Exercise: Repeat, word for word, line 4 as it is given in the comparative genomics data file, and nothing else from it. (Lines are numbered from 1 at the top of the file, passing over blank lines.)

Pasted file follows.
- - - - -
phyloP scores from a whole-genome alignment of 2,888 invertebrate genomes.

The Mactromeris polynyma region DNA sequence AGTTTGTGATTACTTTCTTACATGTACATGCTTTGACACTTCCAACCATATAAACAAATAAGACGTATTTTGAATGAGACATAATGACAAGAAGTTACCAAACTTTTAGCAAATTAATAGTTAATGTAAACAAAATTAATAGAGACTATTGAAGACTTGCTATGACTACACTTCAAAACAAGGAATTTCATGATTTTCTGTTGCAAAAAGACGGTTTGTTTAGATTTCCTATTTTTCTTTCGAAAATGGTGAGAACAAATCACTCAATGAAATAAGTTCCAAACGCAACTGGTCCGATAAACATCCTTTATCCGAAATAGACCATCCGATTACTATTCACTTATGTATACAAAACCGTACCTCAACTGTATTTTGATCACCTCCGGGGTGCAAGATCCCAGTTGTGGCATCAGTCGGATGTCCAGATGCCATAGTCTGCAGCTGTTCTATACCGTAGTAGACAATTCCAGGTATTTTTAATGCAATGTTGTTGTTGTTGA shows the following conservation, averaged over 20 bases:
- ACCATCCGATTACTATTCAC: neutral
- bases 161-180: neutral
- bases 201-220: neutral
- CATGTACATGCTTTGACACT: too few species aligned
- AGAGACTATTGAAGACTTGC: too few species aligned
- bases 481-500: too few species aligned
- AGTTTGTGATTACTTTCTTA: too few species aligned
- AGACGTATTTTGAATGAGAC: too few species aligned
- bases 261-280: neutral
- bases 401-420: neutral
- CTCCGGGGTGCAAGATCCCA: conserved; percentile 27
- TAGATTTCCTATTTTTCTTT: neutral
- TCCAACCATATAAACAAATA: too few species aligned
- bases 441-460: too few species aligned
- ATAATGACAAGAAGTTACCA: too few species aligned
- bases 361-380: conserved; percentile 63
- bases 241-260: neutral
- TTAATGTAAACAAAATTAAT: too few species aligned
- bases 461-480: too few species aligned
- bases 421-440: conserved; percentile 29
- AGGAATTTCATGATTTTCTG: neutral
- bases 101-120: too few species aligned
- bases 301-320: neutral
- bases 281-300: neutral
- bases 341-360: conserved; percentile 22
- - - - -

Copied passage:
- bases 161-180: neutral